[MUD-Dev] Neverwinter Nights

S. Patrick Gallaty choke at sirius.com
Sat Nov 13 04:43:56 New Zealand Daylight Time 1999


-----Original Message-----
From: Koster, Raph <rkoster at origin.ea.com>
To: 'mud-dev at kanga.nu' <mud-dev at kanga.nu>
Date: Thursday, November 11, 1999 10:47 AM
Subject: [MUD-Dev] Neverwinter Nights


>So, who's been following Neverwinter Nights (the new one)?
>
>  http://www.neverwinternights.com
>
>If you're familiar with it, how do you feel about it in the context of this
>post?
>
>  http://www.kanga.nu/archives/MUD-Dev-L/1998Q3/msg01274.html
>
>-Raph
>
>
>
>_______________________________________________
>MUD-Dev maillist  -  MUD-Dev at kanga.nu
>http://www.kanga.nu/lists/listinfo/mud-dev
>

>
Honestly I don't know what to think of it based on what I have read and the
descriptions and heard from other players who are looking forward to this
game.
As many of you know the game exists in three forms - as a singleplayer
standalone game, as a multiplayer game and also as a multiplayer game
administered by a human 'Game Master.'  I don't comprehend their description
of a persistent world entirely.

At first I must admit I was dismissive.  Perhaps I have severe mind
pollution from all the MMORPGs I've been playing but the affordances the
game makes for establishing identity in the game is very interesting and the
concept of distributed design is frankly mind-boggling.  I can see this
being epic, or falling flat all depending on the creative flare of the
people who design the modules and a mass of other unpredictable variables.

What I see here really is a throwback to the original sort of "We all build
it" mud paradigm.  Where things are fun, zany, stupid and engaging because
they are an insane mix of thousands of minds.

I hope it works out.  I want to dig out my old D & D stuff and make them
into NWN modules.

This however doesn't answer your question.  Within the context of the post I
think that this NWN game will differ from the MMORPG offerings in that the
'character' will be less of a commodity.  I don't see the 'character' in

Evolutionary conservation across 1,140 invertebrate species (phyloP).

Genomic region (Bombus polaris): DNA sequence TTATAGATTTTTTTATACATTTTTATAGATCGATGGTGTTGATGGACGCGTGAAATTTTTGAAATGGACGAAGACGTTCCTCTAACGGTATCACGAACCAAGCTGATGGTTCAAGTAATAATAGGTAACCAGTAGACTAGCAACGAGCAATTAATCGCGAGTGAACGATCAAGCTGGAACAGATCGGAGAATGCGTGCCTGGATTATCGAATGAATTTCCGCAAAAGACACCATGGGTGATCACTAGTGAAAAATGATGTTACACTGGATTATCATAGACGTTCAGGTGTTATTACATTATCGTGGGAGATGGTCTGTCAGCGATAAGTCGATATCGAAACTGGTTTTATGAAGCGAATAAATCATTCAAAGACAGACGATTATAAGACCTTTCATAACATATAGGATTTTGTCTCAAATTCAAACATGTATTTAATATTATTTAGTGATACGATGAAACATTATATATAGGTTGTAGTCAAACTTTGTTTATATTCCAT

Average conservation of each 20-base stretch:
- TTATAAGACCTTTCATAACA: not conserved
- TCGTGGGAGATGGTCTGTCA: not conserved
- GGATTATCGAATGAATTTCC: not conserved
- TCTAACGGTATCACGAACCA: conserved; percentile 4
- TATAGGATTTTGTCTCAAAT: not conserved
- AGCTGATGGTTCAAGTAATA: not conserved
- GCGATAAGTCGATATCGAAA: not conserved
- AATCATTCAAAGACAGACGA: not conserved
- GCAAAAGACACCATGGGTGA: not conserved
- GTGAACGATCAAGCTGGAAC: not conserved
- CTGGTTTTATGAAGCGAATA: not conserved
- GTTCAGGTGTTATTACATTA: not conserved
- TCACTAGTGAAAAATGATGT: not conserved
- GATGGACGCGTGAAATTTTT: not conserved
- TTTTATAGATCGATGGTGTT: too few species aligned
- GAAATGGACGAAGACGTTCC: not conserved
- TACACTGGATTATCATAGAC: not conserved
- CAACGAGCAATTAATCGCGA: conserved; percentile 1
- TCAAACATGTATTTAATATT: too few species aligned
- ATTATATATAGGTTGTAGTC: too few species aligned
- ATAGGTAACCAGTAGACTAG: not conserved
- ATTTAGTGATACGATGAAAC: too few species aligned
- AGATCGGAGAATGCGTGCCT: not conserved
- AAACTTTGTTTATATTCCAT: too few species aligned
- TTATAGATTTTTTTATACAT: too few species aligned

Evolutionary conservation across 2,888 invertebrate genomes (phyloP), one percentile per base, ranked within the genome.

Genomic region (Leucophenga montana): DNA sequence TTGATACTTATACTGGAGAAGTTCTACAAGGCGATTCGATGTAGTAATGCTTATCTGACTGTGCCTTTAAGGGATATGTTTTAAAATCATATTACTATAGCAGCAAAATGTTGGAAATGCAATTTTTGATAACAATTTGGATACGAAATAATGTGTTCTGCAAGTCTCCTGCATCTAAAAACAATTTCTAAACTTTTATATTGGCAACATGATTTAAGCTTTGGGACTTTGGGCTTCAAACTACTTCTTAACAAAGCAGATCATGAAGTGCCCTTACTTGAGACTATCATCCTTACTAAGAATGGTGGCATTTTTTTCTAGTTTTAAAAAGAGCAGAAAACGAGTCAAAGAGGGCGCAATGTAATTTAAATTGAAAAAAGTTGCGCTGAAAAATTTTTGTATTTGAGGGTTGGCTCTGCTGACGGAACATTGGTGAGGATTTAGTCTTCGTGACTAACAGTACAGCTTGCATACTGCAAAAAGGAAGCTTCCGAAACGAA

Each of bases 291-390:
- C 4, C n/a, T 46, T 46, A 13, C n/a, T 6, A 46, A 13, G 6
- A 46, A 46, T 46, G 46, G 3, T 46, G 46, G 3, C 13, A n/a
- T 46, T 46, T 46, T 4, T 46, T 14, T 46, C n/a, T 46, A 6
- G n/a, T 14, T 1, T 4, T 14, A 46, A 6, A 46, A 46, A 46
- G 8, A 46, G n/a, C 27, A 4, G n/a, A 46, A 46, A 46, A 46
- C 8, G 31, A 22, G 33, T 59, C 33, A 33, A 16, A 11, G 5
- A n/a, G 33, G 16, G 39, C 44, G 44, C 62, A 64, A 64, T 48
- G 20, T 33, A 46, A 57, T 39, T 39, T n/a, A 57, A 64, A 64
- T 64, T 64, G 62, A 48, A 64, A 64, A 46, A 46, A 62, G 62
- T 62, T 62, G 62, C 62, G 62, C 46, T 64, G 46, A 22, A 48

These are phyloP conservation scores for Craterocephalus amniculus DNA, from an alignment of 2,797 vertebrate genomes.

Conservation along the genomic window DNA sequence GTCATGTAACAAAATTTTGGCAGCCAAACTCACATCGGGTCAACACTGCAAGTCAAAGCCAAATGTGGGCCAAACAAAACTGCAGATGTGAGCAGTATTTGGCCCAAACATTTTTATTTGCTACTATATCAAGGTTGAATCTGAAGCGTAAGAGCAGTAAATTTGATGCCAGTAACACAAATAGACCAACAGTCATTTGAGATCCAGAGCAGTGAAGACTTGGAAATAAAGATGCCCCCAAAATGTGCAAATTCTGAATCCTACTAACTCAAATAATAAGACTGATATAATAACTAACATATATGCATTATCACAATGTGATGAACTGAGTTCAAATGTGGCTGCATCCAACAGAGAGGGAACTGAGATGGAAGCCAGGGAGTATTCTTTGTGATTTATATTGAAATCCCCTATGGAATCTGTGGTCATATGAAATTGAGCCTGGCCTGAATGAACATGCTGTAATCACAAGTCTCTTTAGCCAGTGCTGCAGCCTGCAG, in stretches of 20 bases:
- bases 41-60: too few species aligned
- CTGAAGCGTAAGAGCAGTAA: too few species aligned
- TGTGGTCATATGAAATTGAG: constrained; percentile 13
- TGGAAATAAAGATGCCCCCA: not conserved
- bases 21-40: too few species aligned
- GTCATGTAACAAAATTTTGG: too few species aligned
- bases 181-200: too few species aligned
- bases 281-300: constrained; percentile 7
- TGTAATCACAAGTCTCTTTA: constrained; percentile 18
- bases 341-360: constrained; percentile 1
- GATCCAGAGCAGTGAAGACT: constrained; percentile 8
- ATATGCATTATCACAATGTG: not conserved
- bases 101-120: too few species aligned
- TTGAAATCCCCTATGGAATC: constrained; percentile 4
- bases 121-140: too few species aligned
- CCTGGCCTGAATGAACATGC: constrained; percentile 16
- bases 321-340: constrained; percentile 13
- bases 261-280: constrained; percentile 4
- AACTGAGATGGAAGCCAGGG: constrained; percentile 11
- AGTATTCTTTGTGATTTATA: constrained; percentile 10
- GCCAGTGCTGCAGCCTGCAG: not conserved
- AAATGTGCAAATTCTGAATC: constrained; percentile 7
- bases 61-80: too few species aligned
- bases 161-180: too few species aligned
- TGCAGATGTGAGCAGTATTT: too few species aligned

this game being a row in a table on the server, but rather more like the
piece of paper in the RPG sense - where the character exists largely in the
player's enactment moreso than in the intrinsics.

> - how do I provide the sense of persistent identity?

In this case presistent identity will occur because the player invests of
themselves into the character.   There are numerous technical affordances
for this specifically customization of the 'avatar' pardon the term, however
it's the player's immersion that will make the identity 'real' when it comes
time to play.  I am rambling, but I what I am trying to say is you don't
provide this, you make affordances so that the player can accomplish it.

- how do I foment the social experience? How do I control the
antisocialelement?
- how do I keep it running and thriving?

I think in this case the decentralization of the server mechanisms is the
key element here.  This is a form of evolutionary pressure.  Bad MUDs got
few players and thus languished.  Bad NWN modules I am presuming will
accordingly receive bad reviews and be neglected from the player base.
Running and thriving?  Dynamicism.  This is the element which many of the
MMORPGs fall dead flat on.  They are too afraid of perturbing the income
stream to upset the player base and so the scope of what may change is
extremely limited compared to a system where noone has to answer to the
'customer'.
We can point to many examples of design decisions which later became
concrete galoshes because the MMORPG authors did not have the freedom to gut
their "MUD" and fix stuff that was broken - because it would have upset
paying customers - many of whom are highly sensitive to changes which affect
them personally and very vocal.

- Nox






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